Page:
Despite seismic scandals affecting the security clearance community (from the Office of Personnel Management hack to Edward Snowden) and a roughly 30 percent reduction in the size of the cleared candidate pool, salaries remain largely unchanged. According to the 2017 ClearanceJobs Compensation Survey results, total compensation for all surveyed security-cleared professionals worldwide is $86,902. Average total compensation is down 1.27% overall since 2014, the last time ClearanceJobs conducted a salary survey.
“These numbers really highlight the challenges facing recruiters and hiring managers in the cleared space,” said Evan Lesser, founder and president of ClearanceJobs.com. “We have a very strong commercial sector and a still struggling defense sector. While there are still high-paying jobs, the competition for those professionals is incredibly strong.
The top five highest-paid job categories are Systems Engineering ($118,865), IT Software ($116,881), Sales ($104,864), IT Security ($101,901) and Legal ($100,263).
Two market trends support salary stagnation in the defense market today: the continued prevalence of Lowest Price Technically Acceptable contract awards, and a shift in the demographic makeup of the cleared candidate workforce. In 2013 then Director of National Intelligence James Clapper called on the intelligence community to reduce the number of higher level security clearances, and that bore out in survey responses. Professionals with a TS or higher clearance made up 46% of survey respondents in 2017 — down 5% since last surveyed in 2014. Secret candidates made up nearly 39% of the respondents in 2017, up 1% since 2014.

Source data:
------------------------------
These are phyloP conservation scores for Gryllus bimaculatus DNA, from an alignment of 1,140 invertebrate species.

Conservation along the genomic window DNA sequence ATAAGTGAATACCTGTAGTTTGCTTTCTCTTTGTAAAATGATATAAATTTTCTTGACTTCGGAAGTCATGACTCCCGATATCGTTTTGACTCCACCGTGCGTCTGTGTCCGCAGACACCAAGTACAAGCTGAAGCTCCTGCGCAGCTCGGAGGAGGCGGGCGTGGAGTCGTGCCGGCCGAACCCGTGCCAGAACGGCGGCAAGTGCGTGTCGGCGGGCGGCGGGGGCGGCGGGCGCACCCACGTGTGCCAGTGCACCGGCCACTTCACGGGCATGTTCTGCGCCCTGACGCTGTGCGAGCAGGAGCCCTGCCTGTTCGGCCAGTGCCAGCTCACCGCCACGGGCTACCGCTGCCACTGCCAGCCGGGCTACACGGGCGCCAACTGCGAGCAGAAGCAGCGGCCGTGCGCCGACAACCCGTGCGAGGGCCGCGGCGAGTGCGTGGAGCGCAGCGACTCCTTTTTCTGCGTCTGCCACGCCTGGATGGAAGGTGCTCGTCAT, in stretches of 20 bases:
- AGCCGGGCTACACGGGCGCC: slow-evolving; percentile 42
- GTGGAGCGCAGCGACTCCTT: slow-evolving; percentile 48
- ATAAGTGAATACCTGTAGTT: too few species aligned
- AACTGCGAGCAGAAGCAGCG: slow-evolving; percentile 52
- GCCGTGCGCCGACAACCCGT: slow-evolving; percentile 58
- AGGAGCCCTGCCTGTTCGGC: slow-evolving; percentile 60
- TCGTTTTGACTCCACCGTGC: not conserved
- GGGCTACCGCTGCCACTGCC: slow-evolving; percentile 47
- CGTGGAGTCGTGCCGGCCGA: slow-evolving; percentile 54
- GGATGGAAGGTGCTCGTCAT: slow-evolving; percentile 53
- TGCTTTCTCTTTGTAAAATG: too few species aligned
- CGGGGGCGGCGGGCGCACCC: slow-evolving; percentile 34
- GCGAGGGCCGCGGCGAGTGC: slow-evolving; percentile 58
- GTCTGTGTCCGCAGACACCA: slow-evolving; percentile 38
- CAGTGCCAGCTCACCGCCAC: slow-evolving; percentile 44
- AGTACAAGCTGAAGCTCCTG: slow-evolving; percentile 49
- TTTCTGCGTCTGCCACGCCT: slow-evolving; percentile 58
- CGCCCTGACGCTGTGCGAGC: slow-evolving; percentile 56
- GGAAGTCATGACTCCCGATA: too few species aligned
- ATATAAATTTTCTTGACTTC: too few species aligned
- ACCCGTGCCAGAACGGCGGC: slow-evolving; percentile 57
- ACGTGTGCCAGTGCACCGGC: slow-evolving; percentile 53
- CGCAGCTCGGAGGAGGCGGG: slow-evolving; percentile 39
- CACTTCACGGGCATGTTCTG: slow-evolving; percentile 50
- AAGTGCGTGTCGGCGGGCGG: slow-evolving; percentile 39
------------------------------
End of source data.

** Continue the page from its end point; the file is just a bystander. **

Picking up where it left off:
The issuing agency behind the security clearance is also a major driver of compensation. Candidates with security clearances issued by the intelligence agencies (NSA, CIA, FBI) reported a 5.53% increase in average base salary since last surveyed. Candidates with security clearances issued by the Dept. of Energy (Q or L) reported a 7.53% increase in average base salary since last surveyed — the highest overall increase.
With continued market uncertainty, processing delays and flat compensation, you might think the cleared workforce would come to work with a chip on their shoulder. That’s hardly the case — 64% of surveyed cleared professionals indicated they are “somewhat” or “very satisfied” with their current jobs. That’s higher than the roughly 50 percent satisfaction score the average American gives their current job.[i]
53% of security-cleared professionals surveyed said they were “likely” or “very likely” to change jobs in the coming year. Unsurprisingly, respondents whose salaries were in the lowest 20% were the most likely to consider switching jobs. The difference in the average base salary between those “very likely” and those “not at all likely” to change jobs was 10%.
Read more survey results in our comprehensive Salary Report.